A day after adding Brain Dumoulin to the blue line, the Seattle Kraken made another NHL level move, signing Spokane, Wash., native Kailer Yamamoto to bolster the team’s forward group.

When asked about Yamamoto after development camp that afternoon, head coach Dave Hakstol described the diminutive winger as “tenacious.” With that single word, Hakstol surely intended to compliment Yamamoto’s quick, grinding, and pesty game.

But the Kraken bench boss may as well have been contrasting the Kraken’s newest bottom-six right-handed winger with a player that filled that role last season, Daniel Sprong. Economics played a role in the swap—Yamamoto signed for less than Sprong received in Detroit. But Sprong was always a bit of a square peg in a round hole at the bottom of Seattle’s lineup. He cheated for offense and was routinely “hidden” against weaker competition to protect his defensive game.

Now, Yamamoto may not “look” like the round peg Seattle needs toward the bottom of their forward group either. He’s 5-foot-8 and maybe 160 pounds soaking wet. He also doesn’t have any real track record playing down lineup. He was always an offensive standout in junior and minor-league hockey, and he rarely fell out of a top-six role with Edmonton.

But, as I watched his shifts from the end of last season in Edmonton, I started to see a player I could envision producing down lineup—using his speed, forecheck, and net-front mentality to score, while also playing responsible hockey in his own end. Add to that his versatility to play higher in the lineup, as he showed in Edmonton, and the pieces started to fit together for me.

A bit undersized and underestimated, he is, as Hakstol succinctly stated, tenacious. Paired with a team full of like-minded skaters, he can wear out an opponent. This may make him a perfect Kraken.

What is the deal?

One week ago Kailer Yamamoto was an Edmonton Oiler entering the last year of a $3.1 million AAV contract. On June 29, Edmonton traded Yamamoto to Detroit, along with forward Klim Kostin, in a cap clearing move.

Detroit “strongly considered” keeping Yamamoto after the trade but reportedly “couldn’t make moves to make it work.” So the Red Wings bought out the winger’s contract on June 30; Detroit took some dead money on its cap, and Yamamoto became a free agent on July 1. (For an explainer on buy outs, look here.)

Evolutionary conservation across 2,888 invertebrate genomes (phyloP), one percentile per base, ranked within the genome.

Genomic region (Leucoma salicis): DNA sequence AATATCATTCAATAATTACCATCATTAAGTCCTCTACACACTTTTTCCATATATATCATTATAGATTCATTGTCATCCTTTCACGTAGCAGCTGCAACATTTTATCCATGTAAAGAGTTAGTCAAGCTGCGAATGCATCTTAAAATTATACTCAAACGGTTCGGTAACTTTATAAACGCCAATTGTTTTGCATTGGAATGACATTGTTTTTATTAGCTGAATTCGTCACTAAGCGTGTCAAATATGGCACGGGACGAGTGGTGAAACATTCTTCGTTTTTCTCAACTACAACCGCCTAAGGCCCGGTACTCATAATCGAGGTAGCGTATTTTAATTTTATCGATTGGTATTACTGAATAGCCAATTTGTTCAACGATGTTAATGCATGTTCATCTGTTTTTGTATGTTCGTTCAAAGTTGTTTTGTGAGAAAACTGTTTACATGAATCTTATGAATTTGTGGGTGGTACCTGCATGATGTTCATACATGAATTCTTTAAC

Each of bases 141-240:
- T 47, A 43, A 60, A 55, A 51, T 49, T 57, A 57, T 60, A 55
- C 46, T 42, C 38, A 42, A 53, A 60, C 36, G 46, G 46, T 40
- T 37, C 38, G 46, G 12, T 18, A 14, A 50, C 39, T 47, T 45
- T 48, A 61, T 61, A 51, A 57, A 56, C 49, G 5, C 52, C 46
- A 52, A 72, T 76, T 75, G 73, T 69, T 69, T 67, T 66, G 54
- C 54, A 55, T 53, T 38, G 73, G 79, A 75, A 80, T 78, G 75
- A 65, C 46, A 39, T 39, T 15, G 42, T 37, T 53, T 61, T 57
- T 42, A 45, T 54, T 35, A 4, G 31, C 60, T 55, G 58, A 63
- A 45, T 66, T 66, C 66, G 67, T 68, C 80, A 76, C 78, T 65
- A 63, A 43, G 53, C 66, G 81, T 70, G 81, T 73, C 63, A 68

24 hours later Yamamoto was a Kraken, signing a one-year, one-way, $1.5 million contract with Seattle. The winger will play the entire 2023-24 season at 25 years old and will be a restricted free agent with arbitration rights at the end of the season. This means that, if the fit works, the Kraken are in position to retain Yamamoto going forward. On the other hand, if team and player don’t see eye to eye on value, the Kraken will face a similar conundrum to what it faced with Sprong and Morgan Geekie this offseason: Do you risk arbitration with a down-lineup forward?

Kailer Yamamoto player profile

Age: 24
Born: September 29, 1998
Birthplace: Spokane, Washington, United States
Height: 5’8″
Weight: 153 lbs
Shot: Right

2020-21Edmonton OilersNHL5281321269
2021-22Edmonton OilersNHL8120214140-1
2022-23Edmonton OilersNHL581015252412
Recent statistics; source: HockeyDB

How does he look on the ice?

Check out all of Yamamoto’s shifts from the Edmonton Oilers’ April 11, 2023, game against the Colorado Avalanche here: first period and second and third periods.

My two cents: The first thing that stands out about Yamamoto is his (lack of) size. Only one player in Capfriendly’s database of active players played even a single NHL game last season at less than Yamamoto’s listed weight of 153 pounds. That player is Matthew Phillips of the New York Islanders, and he played only two games. Only three players played a game last season while measuring in shorter than Yamamoto: Phillips, Blake Lizzotte, and Cole Caufield. 

Lizzotte is a wrecking ball forechecker, weighing in at 175 pounds, and Caufield is an offensive sniper. Yamamoto doesn’t have a carrying trait like those players. He is quick on his feet and has above-average speed, but he is not a blazer. He has very good but not elite hands. His shot isn’t particularly hard. He’s willing to throw a check, but his hits are more disruptive than punishing. 

Yamamoto’s physical and skill profile are quite literally without comparison in the NHL right now. How has he made it work? It’s with hockey sense and attention to detail. 

Yamamoto is active in the defensive zone shadowing his check and pressuring the opponent at critical moments. His defensive stick is effective. While takeaways is an imperfect, subjective statistic, Scott Malone of ROOT Sports noted that Yamamoto was 14th in the NHL with 2.81 takeaways per sixty minutes of ice time, tied with Yanni Gourde.

Once he successfully tracks down a puck on defense he is highly efficient at getting the puck out of the defensive zone. As noted below, his defensive zone analytics have been consistently above average. Per HockeyViz, he suppressed opponent shots at a rate 4 percent better than average at even strength. These skills also serve him well on the penalty kill, where he has been an above-average second unit contributor for the Oilers.